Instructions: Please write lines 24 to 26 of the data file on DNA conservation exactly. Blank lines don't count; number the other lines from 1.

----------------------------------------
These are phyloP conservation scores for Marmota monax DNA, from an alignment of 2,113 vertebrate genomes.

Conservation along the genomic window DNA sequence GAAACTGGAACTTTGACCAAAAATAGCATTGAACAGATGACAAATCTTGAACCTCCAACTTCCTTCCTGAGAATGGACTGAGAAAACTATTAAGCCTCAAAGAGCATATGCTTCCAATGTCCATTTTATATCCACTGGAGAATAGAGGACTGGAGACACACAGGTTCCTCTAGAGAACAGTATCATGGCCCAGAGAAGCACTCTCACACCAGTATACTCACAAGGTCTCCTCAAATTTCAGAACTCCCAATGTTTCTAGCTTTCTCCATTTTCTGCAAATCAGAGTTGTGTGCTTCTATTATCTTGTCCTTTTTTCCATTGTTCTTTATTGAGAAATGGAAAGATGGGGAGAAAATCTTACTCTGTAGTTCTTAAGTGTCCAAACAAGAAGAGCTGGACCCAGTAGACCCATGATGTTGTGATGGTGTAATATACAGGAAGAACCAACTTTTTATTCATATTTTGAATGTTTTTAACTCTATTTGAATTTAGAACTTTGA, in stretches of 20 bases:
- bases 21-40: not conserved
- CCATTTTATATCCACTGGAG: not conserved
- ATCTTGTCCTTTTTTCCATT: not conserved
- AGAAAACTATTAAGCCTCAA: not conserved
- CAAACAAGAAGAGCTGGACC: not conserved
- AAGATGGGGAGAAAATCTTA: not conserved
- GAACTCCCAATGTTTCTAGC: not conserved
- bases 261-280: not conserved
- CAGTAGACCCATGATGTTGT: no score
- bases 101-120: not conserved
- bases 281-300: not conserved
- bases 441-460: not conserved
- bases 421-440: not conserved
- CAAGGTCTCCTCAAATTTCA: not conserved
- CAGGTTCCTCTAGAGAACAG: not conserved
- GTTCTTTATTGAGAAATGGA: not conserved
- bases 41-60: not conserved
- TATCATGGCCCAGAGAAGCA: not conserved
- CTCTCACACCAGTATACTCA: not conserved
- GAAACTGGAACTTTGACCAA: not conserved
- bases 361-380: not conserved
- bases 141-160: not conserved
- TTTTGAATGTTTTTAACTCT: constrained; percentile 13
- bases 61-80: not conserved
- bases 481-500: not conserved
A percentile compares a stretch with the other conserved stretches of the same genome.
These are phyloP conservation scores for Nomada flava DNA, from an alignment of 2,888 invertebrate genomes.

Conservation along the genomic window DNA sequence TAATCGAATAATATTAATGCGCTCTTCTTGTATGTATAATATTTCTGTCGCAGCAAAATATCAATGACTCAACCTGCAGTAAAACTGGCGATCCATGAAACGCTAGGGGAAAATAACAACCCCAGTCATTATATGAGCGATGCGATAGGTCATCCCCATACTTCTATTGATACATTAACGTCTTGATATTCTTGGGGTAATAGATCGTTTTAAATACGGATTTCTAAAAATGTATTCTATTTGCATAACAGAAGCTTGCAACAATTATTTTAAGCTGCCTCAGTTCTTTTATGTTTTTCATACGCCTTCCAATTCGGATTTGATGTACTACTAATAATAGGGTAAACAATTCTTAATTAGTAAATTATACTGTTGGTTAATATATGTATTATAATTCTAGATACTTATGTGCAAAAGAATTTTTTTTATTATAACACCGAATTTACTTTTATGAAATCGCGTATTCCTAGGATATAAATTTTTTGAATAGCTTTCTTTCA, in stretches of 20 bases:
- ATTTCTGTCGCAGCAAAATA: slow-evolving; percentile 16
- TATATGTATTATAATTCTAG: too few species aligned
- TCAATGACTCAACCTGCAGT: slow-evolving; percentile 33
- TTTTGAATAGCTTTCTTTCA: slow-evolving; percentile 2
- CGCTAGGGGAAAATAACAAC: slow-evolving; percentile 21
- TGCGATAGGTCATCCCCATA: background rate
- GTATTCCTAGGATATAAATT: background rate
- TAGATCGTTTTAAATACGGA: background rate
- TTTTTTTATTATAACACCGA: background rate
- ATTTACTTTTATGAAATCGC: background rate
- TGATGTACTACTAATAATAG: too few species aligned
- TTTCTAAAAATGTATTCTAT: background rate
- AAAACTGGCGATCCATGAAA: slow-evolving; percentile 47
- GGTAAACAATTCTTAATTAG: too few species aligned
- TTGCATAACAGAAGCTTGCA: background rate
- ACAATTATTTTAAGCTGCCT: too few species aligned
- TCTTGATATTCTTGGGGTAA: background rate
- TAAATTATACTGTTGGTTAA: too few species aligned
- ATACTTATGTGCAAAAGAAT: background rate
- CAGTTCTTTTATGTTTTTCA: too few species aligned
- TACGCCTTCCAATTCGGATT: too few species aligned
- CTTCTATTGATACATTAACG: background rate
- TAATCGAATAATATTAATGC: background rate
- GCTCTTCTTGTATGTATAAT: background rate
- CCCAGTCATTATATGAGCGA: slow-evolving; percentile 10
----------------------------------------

- bases 141-160: not conserved
- TTTTGAATGTTTTTAACTCT: constrained; percentile 13
- bases 61-80: not conserved